Since God by definition could not have been caused, yet he needs to be caused to exist, therefore God, or at least Craig's conception of God, cannot exist.

Your entire post here is a strawman argument. Look up "divine simplicity" on William Lane Craig's website, which he defends. It has also been defended by many theologians, going back at least to Thomas Aquinas. God is not complex, he is simple (because he has no physical parts, and he has no potentialities -- he is all actuality).

Actually, I should amend this. After looking it up myself on Craig's website, it seems that Craig doesn't actually defend it. He says the doctrine "has value," but that it is philosophically unacceptable. So I don't know how Craig would respond to that charge. However, divine simplicity has been supported by many Christian philosophers and theologians. I think Aquinas would be a good place to go to understand it.
BigRat
Posts: 465
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3/10/2013 10:19:03 PM
Posted: 3 years ago
At 3/10/2013 8:56:43 PM, Dan4reason wrote:
At 3/10/2013 8:44:30 PM, BigRat wrote:
In order for something to need a cause, it had to not exist at some point.



If a being is beyond time or has always existed, there is no cause necessary.

God's complexity means that he must have a beginning. This means that God is not timeless.

Not at all. Nothing about his complexity suggests that. By definition, God does not have a cause. An entity that has always existed does not have a cause.
smilee
Posts: 3
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3/10/2013 10:42:40 PM
Posted: 3 years ago
At 3/10/2013 8:56:43 PM, Dan4reason wrote:
At 3/10/2013 8:44:30 PM, BigRat wrote:
In order for something to need a cause, it had to not exist at some point.



If a being is beyond time or has always existed, there is no cause necessary.

God's complexity means that he must have a beginning. This means that God is not timeless.

Just because something is complex, does not always imply that it must have a beginning. Natural laws do not necessarily apply to God.
Dan4reason
Posts: 1,168
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3/10/2013 11:48:32 PM
Posted: 3 years ago
At 3/10/2013 9:28:15 PM, Sidewalker wrote:
At 3/10/2013 5:37:17 PM, Dan4reason wrote:
At 3/10/2013 5:03:33 PM, medic0506 wrote:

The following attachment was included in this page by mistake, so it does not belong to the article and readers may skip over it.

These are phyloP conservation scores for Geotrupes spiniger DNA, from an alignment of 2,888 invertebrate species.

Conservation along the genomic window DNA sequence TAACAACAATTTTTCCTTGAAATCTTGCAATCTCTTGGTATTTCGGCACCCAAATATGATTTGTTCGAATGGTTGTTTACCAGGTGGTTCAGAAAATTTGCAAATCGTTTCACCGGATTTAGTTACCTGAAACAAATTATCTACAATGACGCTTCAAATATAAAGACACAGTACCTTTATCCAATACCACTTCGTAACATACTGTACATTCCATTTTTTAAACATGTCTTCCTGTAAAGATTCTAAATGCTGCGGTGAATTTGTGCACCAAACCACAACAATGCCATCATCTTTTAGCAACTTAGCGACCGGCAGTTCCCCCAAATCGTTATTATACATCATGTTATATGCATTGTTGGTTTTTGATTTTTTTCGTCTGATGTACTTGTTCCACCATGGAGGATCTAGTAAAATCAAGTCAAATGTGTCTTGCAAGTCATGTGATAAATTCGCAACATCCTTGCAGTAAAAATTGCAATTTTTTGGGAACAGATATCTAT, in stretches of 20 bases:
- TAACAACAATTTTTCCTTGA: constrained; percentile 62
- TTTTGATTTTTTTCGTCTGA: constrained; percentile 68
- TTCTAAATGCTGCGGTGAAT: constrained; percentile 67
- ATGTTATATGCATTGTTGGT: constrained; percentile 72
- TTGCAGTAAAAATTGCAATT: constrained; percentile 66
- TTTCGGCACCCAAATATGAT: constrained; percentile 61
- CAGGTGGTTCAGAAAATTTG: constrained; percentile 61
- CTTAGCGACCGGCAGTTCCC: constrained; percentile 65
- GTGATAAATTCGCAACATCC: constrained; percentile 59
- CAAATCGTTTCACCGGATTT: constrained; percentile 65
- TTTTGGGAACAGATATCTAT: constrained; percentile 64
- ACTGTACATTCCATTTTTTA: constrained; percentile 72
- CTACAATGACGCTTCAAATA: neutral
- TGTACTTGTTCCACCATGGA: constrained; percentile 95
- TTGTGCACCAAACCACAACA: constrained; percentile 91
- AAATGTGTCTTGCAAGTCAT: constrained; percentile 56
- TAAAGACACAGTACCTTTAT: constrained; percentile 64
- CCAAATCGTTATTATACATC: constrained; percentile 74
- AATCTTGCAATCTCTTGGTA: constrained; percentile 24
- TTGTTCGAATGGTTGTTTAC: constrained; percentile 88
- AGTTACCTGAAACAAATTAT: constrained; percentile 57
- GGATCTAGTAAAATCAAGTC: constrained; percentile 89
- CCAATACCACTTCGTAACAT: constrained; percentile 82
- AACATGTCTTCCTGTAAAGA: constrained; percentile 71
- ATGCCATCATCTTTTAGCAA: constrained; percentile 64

At 3/10/2013 4:27:19 PM, Dan4reason wrote:

A complex being requires some mechanism for bringing it about. It cannot come about without such a mechanism. This is not a rule of the natural world, it is a rule of logic.

God did not "come about", He has always existed.

This causation rule applies to complex beings. Complex beings must have come about because of their complexity. Since God by Craig's definition is eternal, then his God cannot exist since all complex beings require a cause.

The discussion is about a transcendent reality which is postulated to be prior to the existence of nature. When nature does not exist yet, principles can"t exist either, so it is incoherent to say whether that transcendent reality is simple or complex. It is illogical to try to apply the causation rule to a necessarily prior transcendent reality.

The God postulate is that consciousness can exist without physical structure, its virtue lies in the theoretical elegance and simplicity of just two principles, necessity and value.

What you seem to be assuming is that simplicity and complexity are confined to nature. How do you know that? What exactly is your definition of nature anyway?

Also, just because something has no physical structure does not mean it has no structure at all.
Dan4reason
Posts: 1,168
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3/11/2013 12:02:08 AM
Posted: 3 years ago
At 3/10/2013 9:34:03 PM, KeytarHero wrote:
At 3/10/2013 2:34:39 PM, Dan4reason wrote:
At 3/10/2013 2:04:50 PM, BigRat wrote:
God, by definition, does not need a cause. I will gladly argue the KCA, but "What Caused God?" is not an adequate counterargument.



I have a great video for explaining why God exists.



There are several problems with the video. Just because God could not have a cause does not mean he does not need a cause. Any being of high intelligence and power is complex and is an example of specified complexity.

Being eternal is not a sufficient explanation of an organism that has specified complexity because all instances of specified complexity need a mechanism geared for creating this specified complexity. So all things that contain specified complexity had to have a cause.

Since God by definition could not have been caused, yet he needs to be caused to exist, therefore God, or at least Craig's conception of God, cannot exist.

Your entire post here is a strawman argument. Look up "divine simplicity" on William Lane Craig's website, which he defends. It has also been defended by many theologians, going back at least to Thomas Aquinas. God is not complex, he is simple (because he has no physical parts, and he has no potentialities -- he is all actuality).

This argument assumes that because one has no physical parts, therefore one has no parts. You seem to be assuming that having parts is something only matter can have.

In fact we know that space-time can be bent in interesting ways. For example, black holes, and wormholes. So even space-time can display primitive levels of complexity. Electric fields can display primitive complexity with different electrical fields and different kinds of electrical currents. The point I am making here is that complexity and having parts is not confined to matter.

God would need non-matter parts to be able to be omnipotent. For example, how would God be able to create the universe out of nothing? Doing something like that requires a series of specific events that spawn a universe. For God to be able to do this he needs to be able to directly produce specific events that spawn a universe. He needs parts to be able to do this kind of complex manipulation.